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Physiology and Molecular Biology of Plants

, Volume 25, Issue 2, pp 327–337 | Cite as

Employing barcoding markers to authenticate selected endangered medicinal plants traded in Indian markets

  • Saloni Malik
  • Akanksha Priya
  • Shashi B. BabbarEmail author
Research Article

Abstract

The high demand of medicinal plants and their unrestricted collection have rendered many of these as rare or endangered. The restrictions imposed on their collection and trade are difficult to implement because of the inability to identify them in fragmented form. The rarity of these plants in nature and lack of their cultivation raise doubt about the authenticity of the herbals sold in markets. Therefore, in the present investigation, ITS/ITS2, matK, rbcL and rpoC1 sequences of fourteen species of important medicinal plants, some of which are endangered, were generated and checked for their species-specificity (sequences having maximum similarity only with their own) by BLAST1 and/or BOLD identifications. ITS sequences of 12 species were species-specific. However, ITS2 of only 10 of these 12 species were species-specific. As for the chloroplast loci, rbcL and rpoC1 sequences of all 14 species could be obtained, while matK sequences of only 10 of these could be generated. Of the retrieved sequences, rbcL, rpoC1 and matK sequences of 7, 11 and 7 species, respectively, were species-specific. The sequences of the targeted loci from the herbal samples of these species were difficult to retrieve because of failure in the amplification or sequencing. Nevertheless, based on ITS2 and/or one or more of the chloroplast loci targeted, the botanical identities of 22 herbal market samples were checked by phylogenetic tree, BLAST1 and BOLD identification methods. Of these 22 samples, only one of each of Rauvolfia serpentina and Picrorhiza kurroa were found to be authentic.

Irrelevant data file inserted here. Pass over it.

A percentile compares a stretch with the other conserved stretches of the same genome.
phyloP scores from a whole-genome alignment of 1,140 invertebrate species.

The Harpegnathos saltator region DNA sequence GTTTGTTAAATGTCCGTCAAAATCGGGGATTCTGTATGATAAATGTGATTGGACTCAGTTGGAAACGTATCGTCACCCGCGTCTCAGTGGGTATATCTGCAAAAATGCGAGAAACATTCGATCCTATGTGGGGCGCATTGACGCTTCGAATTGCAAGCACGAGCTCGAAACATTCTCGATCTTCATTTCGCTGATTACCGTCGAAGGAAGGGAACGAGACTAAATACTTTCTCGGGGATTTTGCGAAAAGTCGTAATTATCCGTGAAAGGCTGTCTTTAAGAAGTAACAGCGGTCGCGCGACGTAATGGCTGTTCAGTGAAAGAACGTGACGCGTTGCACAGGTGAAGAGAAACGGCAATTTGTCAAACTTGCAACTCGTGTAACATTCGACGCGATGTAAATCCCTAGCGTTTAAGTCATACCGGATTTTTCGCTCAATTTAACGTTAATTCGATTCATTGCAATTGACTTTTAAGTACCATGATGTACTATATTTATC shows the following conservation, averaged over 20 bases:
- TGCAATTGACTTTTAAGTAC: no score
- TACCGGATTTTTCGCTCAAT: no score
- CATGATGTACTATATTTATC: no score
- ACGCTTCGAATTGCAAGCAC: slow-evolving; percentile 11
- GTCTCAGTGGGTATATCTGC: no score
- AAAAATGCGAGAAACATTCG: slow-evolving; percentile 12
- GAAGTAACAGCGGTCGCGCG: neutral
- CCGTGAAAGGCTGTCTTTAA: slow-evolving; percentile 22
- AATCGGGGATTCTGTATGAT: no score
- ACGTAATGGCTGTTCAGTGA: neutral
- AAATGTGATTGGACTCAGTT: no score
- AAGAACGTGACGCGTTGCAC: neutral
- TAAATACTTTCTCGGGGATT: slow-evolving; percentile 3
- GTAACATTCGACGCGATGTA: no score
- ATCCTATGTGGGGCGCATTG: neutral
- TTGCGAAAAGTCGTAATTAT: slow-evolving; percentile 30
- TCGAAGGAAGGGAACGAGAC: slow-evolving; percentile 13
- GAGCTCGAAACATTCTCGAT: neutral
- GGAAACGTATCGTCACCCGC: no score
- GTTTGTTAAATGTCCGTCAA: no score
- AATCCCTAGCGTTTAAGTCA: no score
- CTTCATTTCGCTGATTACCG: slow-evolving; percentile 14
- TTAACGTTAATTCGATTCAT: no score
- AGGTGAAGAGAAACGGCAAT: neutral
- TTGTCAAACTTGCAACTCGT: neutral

Keywords

DNA barcoding Herbals ITS matK Medicinal plants 

Notes

Acknowledgements

The research work was financially supported by the grants provided to SBB by the Indian Council of Medical Research (ICMR), New Delhi and DST-Purse and Research and Development Grants, University of Delhi. The awards of Junior and Senior Research Fellowships to SM and AP by ICMR and University Grants Commission (UGC), New Delhi, respectively, are gratefully acknowledged.

Compliance with ethical standards

Conflict of interest

The authors declare that they have no conflict of interest.

Supplementary material

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Copyright information

© Prof. H.S. Srivastava Foundation for Science and Society 2018

Authors and Affiliations

  1. 1.Department of BotanyUniversity of DelhiDelhiIndia

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